This article just begins to scratch the surface of the potential that telomere measurement and genetic testing has to offer for maximizing brain health and reducing aging. Any good clinician, however, will look at how a lab test influences a treatment plan. How do we use these multiple genetic markers in our treatment of patients? While BDNF and TREM2 polymorphisms may indicate increased risks, the lifestyle factors utilized to manage these risks are generally ones we already discuss with our patients. What these markers can do is encourage us to emphasize the importance and intensity of our treatment modalities for relevant patients. The same holds for telomere length when we discuss lifestyle with our patients. As the research associated with these genetic markers continues to evolve, we may be able to better direct our application of modalities at the precise mechanisms affected by these pathways and biological processes, such as the botanicals reviewed in the article by Sangiovanni et al.9 In the meantime, the research does underline the importance of preventative medicine and lifestyle as the key to health.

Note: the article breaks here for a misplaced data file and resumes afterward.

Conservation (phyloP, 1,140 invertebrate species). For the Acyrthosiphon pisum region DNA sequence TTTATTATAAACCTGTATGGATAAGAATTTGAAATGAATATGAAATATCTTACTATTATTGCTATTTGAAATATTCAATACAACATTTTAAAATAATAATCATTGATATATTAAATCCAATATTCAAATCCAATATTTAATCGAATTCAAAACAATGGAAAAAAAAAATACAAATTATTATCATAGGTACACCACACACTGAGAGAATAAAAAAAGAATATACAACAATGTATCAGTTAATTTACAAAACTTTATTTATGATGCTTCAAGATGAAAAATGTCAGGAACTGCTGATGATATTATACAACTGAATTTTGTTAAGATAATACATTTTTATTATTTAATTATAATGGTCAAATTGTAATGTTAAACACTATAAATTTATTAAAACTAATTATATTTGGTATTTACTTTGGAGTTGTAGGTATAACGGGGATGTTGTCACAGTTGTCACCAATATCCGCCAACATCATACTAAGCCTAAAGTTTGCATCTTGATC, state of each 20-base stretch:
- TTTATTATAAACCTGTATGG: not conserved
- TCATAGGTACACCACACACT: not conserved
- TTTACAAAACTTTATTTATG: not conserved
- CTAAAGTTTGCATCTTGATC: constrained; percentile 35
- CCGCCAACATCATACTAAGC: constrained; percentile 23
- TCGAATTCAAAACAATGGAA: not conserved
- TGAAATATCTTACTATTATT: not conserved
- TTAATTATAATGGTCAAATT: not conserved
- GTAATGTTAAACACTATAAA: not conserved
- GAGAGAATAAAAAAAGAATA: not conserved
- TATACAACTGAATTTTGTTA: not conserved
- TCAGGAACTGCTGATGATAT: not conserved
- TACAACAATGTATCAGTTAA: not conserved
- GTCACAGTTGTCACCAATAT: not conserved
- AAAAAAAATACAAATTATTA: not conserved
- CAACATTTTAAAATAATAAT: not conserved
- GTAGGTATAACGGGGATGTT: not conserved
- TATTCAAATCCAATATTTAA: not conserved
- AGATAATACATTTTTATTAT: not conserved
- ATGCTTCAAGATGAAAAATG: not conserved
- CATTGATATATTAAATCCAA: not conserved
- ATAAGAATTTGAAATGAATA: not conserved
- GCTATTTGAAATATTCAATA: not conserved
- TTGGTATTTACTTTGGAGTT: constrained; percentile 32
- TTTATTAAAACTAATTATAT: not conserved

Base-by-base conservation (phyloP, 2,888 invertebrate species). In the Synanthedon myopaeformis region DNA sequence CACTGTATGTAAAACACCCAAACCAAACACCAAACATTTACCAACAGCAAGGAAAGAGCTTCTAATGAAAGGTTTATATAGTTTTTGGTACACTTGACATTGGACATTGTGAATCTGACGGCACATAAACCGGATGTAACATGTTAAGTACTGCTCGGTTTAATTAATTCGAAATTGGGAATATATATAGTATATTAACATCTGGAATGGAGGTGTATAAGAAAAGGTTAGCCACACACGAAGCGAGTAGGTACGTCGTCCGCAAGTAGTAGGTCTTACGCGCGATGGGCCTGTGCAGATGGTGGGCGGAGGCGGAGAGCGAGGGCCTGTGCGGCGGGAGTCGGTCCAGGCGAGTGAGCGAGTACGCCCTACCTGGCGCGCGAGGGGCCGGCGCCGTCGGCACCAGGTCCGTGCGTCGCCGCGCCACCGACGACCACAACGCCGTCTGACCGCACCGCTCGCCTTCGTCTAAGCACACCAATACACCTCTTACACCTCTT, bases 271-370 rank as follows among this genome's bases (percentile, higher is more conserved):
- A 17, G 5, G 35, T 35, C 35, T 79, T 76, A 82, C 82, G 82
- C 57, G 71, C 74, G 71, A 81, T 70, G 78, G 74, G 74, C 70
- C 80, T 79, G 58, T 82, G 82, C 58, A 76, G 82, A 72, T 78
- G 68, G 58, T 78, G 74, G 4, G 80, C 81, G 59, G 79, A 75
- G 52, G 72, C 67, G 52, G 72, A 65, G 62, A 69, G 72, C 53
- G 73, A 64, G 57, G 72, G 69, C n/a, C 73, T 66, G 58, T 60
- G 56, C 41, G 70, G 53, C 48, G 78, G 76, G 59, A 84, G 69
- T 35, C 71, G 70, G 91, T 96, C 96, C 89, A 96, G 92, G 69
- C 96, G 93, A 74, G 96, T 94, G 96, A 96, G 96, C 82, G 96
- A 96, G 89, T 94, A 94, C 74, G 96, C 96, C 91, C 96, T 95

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Angela Knapp, ND, is a 2013 graduate of the National University of Natural Medicine (NUNM). Dr Knapp focuses her practice on pediatric chronic illness and hosts a Facebook Live series on PANS and PANDAS. She is the staff physician for Kashi Clinical Laboratories, where she provides research and development on genetic testing and counsels physicians on genetic testing results. She is the proud mother of two wonderful, dynamic children.